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7 Discussion Points to Cover during Performance Conversations

Businessman interviewing female job applicant in office

Mod­ern busi­ness is fast-paced, busy, agile — no two days are the same. In a mat­ter of months, organ­i­sa­tion­al pri­or­i­ties and chal­lenges can expe­ri­ence rad­i­cal change. It is for this rea­son that com­pa­nies around the world con­tin­ue to argue the mer­its of the tra­di­tion­al annu­al per­for­mance review. Meet­ing once a year for an employ­ee per­for­mance catchup no longer seems effec­tive or rel­e­vant in this cli­mate. As a result, more and more com­pa­nies are mak­ing the switch to con­tin­u­ous per­for­mance man­age­ment.

Increas­ing­ly, organ­i­sa­tions are pri­ori­tis­ing ongo­ing com­mu­ni­ca­tion between man­ag­er and employ­ee, while doing away with numer­i­cal per­for­mance rat­ings and stack-rank­ing sys­tems. It seems that reg­u­lar per­for­mance and devel­op­ment dis­cus­sions (or​“check-ins”) are one of the per­for­mance man­age­ment trends that are here to stay. Done right, they are an incred­i­bly effec­tive employ­ee per­for­mance man­age­ment tool that has the abil­i­ty to ele­vate moti­va­tion, employ­ee engage­ment and pro­duc­tiv­i­ty while improv­ing rela­tion­ships between super­vi­sor and employee.

Reg­u­lar per­for­mance dis­cus­sions and coach­ing ses­sions sound great in the­o­ry, but putting them into prac­tice is some­thing else alto­geth­er. Organ­i­sa­tions fre­quent­ly tell us that their man­agers lack the knowl­edge of how to con­duct mean­ing­ful per­for­mance con­ver­sa­tions. We’re here to help bridge that gap.

Below, we have laid out sev­en pri­ma­ry dis­cus­sion points to cov­er dur­ing these meet­ings to ensure a struc­tured, pro­duc­tive and worth­while exchange.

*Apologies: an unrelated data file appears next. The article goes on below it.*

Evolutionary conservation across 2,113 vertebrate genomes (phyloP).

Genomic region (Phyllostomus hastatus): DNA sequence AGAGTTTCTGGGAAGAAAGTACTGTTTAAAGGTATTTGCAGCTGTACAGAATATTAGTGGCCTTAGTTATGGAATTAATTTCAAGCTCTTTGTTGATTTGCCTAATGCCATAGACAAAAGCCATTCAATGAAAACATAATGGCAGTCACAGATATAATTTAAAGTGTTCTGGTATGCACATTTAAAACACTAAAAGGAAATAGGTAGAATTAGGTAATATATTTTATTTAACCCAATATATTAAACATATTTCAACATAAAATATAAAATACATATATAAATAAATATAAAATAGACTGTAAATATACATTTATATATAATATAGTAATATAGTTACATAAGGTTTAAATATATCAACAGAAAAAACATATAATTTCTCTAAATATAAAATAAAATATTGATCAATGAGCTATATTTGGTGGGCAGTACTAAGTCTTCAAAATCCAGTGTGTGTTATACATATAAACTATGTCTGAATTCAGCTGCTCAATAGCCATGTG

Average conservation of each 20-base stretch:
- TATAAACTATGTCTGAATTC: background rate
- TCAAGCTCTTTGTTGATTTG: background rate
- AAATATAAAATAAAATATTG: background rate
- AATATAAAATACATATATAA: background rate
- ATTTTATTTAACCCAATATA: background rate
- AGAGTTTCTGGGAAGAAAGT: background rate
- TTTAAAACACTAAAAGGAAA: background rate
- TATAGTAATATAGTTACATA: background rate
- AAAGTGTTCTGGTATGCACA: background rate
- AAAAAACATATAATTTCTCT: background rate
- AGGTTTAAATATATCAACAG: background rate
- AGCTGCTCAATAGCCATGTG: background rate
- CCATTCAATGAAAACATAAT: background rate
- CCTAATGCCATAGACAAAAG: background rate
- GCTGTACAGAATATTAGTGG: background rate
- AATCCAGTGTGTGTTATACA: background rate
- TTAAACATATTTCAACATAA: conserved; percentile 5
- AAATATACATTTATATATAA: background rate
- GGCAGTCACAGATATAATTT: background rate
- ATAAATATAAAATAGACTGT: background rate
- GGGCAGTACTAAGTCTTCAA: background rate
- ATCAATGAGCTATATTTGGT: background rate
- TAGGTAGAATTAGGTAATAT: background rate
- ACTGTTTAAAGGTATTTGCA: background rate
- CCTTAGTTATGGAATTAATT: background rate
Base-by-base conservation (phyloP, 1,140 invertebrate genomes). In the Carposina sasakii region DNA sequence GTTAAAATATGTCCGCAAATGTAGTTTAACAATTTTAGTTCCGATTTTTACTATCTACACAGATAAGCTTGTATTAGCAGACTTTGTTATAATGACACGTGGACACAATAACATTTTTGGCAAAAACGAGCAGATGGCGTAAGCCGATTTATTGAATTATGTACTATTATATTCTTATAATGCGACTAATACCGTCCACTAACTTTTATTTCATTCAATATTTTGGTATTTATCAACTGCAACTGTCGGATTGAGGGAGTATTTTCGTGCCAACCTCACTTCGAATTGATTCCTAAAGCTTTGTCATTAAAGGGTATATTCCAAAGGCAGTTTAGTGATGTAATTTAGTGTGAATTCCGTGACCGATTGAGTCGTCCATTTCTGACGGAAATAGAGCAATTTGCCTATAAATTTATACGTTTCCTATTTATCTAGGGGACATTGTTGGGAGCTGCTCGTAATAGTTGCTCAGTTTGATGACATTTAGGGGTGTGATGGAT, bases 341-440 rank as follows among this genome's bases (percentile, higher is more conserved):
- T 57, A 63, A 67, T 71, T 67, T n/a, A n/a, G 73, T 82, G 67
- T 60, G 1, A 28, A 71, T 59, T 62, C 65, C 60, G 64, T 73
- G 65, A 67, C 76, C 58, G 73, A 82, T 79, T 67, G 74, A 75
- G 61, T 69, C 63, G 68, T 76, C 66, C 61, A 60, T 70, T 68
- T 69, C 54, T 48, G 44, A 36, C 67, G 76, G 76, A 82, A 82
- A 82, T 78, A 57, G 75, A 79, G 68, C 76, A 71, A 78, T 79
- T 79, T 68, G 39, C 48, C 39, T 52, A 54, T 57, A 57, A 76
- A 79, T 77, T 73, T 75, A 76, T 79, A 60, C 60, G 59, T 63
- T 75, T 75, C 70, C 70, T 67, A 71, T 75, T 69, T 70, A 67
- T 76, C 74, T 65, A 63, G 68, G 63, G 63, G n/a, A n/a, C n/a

1. Objec­tives and SMART Goals

Man­agers need to remain up-to-date with employ­ee progress in terms of objec­tives and SMART goals. The more fre­quent the per­for­mance dis­cus­sions between the super­vi­sor and employ­ee, the more relaxed, open and hon­est the employ­ee will be with regards to goal pro­gres­sion and pos­si­ble obsta­cles. This is because with increased com­mu­ni­ca­tion comes famil­iar­i­ty and the sense that the man­ag­er is there to tru­ly help, rather than to judge and evaluate.

It might be that the indi­vid­ual has hit a stum­bling block and won’t be able to achieve their objec­tives on time. If this is the case, the man­ag­er should help the employ­ee to con­sid­er options for over­com­ing these obsta­cles. Objec­tives may also need to be adapt­ed as pri­or­i­ties change, so take the oppor­tu­ni­ty at each meet­ing to con­sid­er whether objec­tives are still rel­e­vant and productive.

2. Per­son­al Devel­op­ment and Career Growth

Man­agers and employ­ees should take some time to dis­cuss per­son­al and career devel­op­ment. Which skills, knowl­edge or strengths could be devel­oped to suc­cess­ful­ly achieve objec­tives, to progress towards a career goal or to help the indi­vid­ual or the team per­form more effectively?

Devel­op­ment is real­ly impor­tant in terms of employ­ee engage­ment. A focus on train­ing and devel­op­ment has been known to boost morale and pro­duc­tiv­i­ty while decreas­ing staff turnover. Every employ­ee wants to know that their com­pa­ny tru­ly cares about their future and is sup­port­ing their pro­fes­sion­al advance­ment. Organ­i­sa­tions ignore per­son­al devel­op­ment at their own cost, as 40% of employ­ees who receive poor train­ing will leave their com­pa­ny with­in the first year.

3. Give Employ­ee Feedback

Feed­back is a crit­i­cal ele­ment of reg­u­lar per­for­mance dis­cus­sions. Man­agers should use this as an oppor­tu­ni­ty to dis­cuss what has been going well and what has been caus­ing prob­lems. Deliv­er appre­ci­a­tion and recog­ni­tion for achieve­ments and, where things haven’t gone accord­ing to plan, con­sid­er what could be learned for next time. Always make the feed­back as spe­cif­ic as pos­si­ble and avoid hearsay, gen­er­al­i­sa­tions and per­son­al comments.